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Rise of robots in the cleaning industry

Digitalization and robotics are making a strong contribution to a more sustainable cleaning industry, benefiting cleaners, people using the premises as well as cleaning companies.

Even if Coor and other larger companies have been testing robots for several years, the robots have yet to take over larger part of the cleaning industry. However, this is about to change as digitalization and robotics affect the job description of cleaners and make it more meaningful and ergonomic.

Collaboration between cleaners and robots

The cleaning robots in use today are collaborative robots, or cobots, that work in parallel with humans. The cleaning area is programmed for the cleaning robot, and the human cleaner can simultaneously perform other tasks, such as vacuuming more difficult places or wiping tabletops, either in the same space as the robot or even on a different floor. The cleaner will get alerts on their digital device when the robot has completed a designated area, the dust bag is full, or the robot has run into problems.

Coor introduced a robot vacuum cleaner in a school in the Joensuu in Finland area last autumn, and the customer has been very satisfied with it. According to the headmaster of the school, the indoor air has become cleaner, as the robot removes more abundant dust generated in the school environment. The pupils have been excited about the new employee, and they’ve been shown where the robot’s eyes are and how it blinks when it turns.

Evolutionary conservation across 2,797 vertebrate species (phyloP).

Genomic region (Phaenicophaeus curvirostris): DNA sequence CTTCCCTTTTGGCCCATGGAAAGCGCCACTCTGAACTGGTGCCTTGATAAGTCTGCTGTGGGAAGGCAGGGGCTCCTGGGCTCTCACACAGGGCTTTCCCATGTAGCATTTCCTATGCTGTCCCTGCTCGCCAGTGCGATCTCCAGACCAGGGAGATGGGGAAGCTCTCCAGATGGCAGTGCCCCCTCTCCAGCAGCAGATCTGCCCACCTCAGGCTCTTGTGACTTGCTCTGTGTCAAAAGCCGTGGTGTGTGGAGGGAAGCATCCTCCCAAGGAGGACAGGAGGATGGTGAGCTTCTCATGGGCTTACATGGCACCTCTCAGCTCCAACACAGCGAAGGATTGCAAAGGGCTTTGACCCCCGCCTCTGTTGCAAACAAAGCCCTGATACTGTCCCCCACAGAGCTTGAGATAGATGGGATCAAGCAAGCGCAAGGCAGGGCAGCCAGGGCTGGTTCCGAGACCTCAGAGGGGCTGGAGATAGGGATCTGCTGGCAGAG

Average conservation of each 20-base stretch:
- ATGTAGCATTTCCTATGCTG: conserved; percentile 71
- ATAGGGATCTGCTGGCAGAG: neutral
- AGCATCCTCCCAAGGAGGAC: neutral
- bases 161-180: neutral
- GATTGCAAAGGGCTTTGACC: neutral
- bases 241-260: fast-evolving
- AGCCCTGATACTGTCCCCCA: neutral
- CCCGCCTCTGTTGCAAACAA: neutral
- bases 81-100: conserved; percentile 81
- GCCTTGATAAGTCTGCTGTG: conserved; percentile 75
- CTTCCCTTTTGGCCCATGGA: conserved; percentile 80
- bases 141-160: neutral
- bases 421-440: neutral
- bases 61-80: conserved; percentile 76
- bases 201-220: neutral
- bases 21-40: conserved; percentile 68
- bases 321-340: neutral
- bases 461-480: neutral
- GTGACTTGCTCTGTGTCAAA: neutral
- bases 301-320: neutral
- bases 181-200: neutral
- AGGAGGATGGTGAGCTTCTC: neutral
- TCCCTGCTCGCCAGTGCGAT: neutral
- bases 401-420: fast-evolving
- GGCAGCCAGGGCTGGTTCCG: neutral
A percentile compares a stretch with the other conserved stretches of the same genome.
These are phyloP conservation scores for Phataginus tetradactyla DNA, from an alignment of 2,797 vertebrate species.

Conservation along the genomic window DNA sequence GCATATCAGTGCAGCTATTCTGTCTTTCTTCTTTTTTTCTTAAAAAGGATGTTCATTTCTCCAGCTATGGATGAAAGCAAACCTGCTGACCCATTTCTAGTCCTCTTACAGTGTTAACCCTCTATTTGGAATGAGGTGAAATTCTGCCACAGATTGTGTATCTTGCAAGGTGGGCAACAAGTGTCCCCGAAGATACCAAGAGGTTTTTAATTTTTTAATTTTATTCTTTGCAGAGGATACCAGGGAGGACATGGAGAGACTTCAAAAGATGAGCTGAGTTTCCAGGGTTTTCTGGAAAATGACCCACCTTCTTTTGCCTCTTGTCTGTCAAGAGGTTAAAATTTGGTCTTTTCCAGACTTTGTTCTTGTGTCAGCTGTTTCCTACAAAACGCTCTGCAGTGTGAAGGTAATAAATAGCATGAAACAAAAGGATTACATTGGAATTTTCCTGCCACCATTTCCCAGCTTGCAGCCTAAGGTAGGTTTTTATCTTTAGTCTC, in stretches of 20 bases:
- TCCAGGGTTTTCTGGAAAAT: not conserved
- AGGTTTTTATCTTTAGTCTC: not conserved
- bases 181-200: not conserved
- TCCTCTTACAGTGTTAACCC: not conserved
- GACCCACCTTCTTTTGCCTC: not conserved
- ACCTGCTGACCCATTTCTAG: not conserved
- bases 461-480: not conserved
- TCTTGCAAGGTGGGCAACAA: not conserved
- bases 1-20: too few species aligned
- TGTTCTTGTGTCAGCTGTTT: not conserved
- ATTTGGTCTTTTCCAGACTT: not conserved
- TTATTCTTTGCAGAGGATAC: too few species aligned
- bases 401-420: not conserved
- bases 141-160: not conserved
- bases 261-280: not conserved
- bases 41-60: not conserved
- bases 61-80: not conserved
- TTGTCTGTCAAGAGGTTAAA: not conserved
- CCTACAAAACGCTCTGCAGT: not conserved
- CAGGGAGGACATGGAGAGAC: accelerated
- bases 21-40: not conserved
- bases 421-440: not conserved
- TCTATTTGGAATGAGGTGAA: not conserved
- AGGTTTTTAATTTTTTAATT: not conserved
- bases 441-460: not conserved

- I have also promised to visit the classrooms with the robot at the stage when the teaching is about robotics, says Tuija Puustinen, Coor's service manager for the Joensuu region.

Tuija Puustinen says the entire cleaning team is very pleased with the entry of the cleaning robot into the work team:
- Vacuuming is a heavy task for cleaners and puts a particular strain on your arms and back. With the help of cleaning robots, the number of sick leaves of cleaners have decreased.

Improved air quality

The results from using cleaning robots are better than that performed by humans. According to a study by the importer of cleaning robots, OrboTech, an average of 48% of a floor area is left unvacuumed when vacuuming manually, while 46% of the floor will be vacuumed twice. Efficiency also has an impact on air quality: according to a study conducted at the premises of a Finnish customer in cooperation with the robot manufacturer, importer and Coor, the air quality improved by 24% with the introduction of robot vacuum cleaners. Indoor air quality is crucial for the well-being as well as productivity of those working on the premises.

Joonas Karjalainen, who works at Coor in Finland's development unit, is a firm believer that in the future more and more independent devices will be seen in the industry: robot vacuum cleaners and robotic floor scrubbers that are suitable for cleaning hard floor materials.

- In addition to improving air quality and the ergonomics of cleaners, cleaning robots continuously collect data while working; based on a report generated by the cleaning robots, it is possible to track which areas have been vacuumed at any given time and how much time has elapsed. With the help of the reports, we can ensure that we use our robots in the most efficient way possible, says Joonas Karjalainen.

There is an acute shortage of labour in the cleaning industry in most parts of the Nordics, and according to Tuija Puustinen and Joonas Karjalainen, digitalisation and robotics in the cleaning industry may also have a positive effect on the availability of work force.
- Cleaning robots do not replace human labour, but they have an impact on the image of the cleaning industry, and new methods can be used to attract young people to the industry. When the physical strain and workload decreases, the cleaners will also be able to stay in this type of work throughout their entire work life, Tuija Puustinen says.




Learn more about Coor's strive to become truly sustainable